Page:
14. Golenkov AV, Orlov FV, Deomidov ES, Bulygina IE. Attempt of posthomicidal suicide of a patient with psychotic depression after having coronaviral infection (clinical case). Suicidology (Russia). 2021;12:137-148. doi: 10.32878/suiciderus.21-12-01(42)-137-148
  15. Griffiths MD, Mamun MA. COVID-19 suicidal behavior among couples and suicide pacts: Case study evidence from press reports. Psychiatry Research. 2020;289:113105. doi: 10.1016/j.psychres.2020.113105
  16. Morozov SP, Protsenko DN, Smetanina SV, et al. Luchevaya Diagnostika Koronavirusnoi Bolezni (COVID-19): Organizatsiya, Metodologiya, Interpretatsiya Rezul'tatov: Metodicheskie Rekomendatsii. 2-e izd., pererab. i dop. GBUZ «NPKTs DiT DZM»; 2021.
  17. Sørlie T, Sørgaard KW, Bogdanov A, Bratlid T, Rezvy G. Prevalence and characteristics of suicide attempters and ideators among acutely admitted psychiatric hospital patients in northwest Russia and northern Norway. BMC Psychiatry. 2015;15(1):187. doi: 10.1186/s12888-015-0545-3
  18. Grimholt T, Jacobsen D, Haavet O, et al. Structured follow-up by general practitioners after deliberate self-poisoning: A randomised controlled trial. BMC Psychiatry. 2015;15(1). doi: 10.1186/s12888-015-0635-2
  19. Jardon V, Debien C, Duhem S, Morgiève M, Ducrocq F, Vaiva G. Un exemple de système de veille post-hospitalière des suicidants : VigilanS. L’Encéphale. 2019;45:S13-S21. doi: 10.1016/j.encep.2018.09.009
  20. Miller IW, Camargo CA, Arias SA, et al. Suicide Prevention in an Emergency Department Population: The ED-SAFE Study. JAMA Psychiatry. 2017;74(6):563. doi: 10.1001/jamapsychiatry.2017.0678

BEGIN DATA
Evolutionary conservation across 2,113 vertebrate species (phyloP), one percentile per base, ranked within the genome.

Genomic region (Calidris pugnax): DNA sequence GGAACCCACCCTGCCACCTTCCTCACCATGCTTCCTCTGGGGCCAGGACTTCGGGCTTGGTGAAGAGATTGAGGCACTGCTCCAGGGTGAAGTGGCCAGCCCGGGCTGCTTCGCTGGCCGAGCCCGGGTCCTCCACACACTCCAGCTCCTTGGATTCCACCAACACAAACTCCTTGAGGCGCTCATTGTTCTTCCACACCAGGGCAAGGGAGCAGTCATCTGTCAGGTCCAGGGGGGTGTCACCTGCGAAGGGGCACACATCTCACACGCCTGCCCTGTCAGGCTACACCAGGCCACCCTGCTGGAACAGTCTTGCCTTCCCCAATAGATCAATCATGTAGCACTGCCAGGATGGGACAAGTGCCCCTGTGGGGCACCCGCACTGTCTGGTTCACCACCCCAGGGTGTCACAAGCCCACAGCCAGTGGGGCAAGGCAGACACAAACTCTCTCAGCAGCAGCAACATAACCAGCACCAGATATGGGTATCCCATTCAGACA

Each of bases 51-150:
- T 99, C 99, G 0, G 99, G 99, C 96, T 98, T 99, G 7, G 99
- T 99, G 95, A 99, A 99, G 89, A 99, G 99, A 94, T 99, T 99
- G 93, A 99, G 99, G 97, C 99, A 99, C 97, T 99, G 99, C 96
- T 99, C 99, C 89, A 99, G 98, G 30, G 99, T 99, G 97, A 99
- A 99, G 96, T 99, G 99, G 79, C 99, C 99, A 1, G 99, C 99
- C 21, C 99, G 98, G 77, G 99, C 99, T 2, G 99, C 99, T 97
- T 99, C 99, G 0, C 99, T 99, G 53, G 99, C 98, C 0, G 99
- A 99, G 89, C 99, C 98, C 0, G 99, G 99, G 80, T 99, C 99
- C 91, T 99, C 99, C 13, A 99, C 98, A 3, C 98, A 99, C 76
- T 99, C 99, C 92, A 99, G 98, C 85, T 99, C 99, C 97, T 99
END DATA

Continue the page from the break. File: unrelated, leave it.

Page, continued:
21. Chung D, Hadzi-Pavlovic D, Wang M, Swaraj S, Olfson M, Large M. Meta-analysis of suicide rates in the first week and the first month after psychiatric hospitalisation. BMJ Open. 2019;9(3):e023883. doi: 10.1136/bmjopen-2018-023883
  22. Dalal PK, Roy D, Choudhary P, Kar SK, Tripathi A. Emerging mental health issues during the COVID-19 pandemic: An Indian perspective. Indian Journal of Psychiatry. 2020;62:S354. doi: 10.4103/psychiatry.IndianJPsychiatry_372_20
  23. Adorjan K, Pogarell O, Streb D, et al. Role of psychiatric hospitals during a pandemic: Introducing the Munich Psychiatric COVID-19 Pandemic Contingency Plan. BJPsych Open. 2021;7(2):e41. doi: 10.1192/bjo.2020.167

Supplementary files

There are no supplementary files to display.

Copyright (c) Prokopovich G.

Creative Commons License
This work is licensed under a Creative Commons Attribution 4.0 International License.

This website uses cookies

You consent to our cookies if you continue to use our website.

About Cookies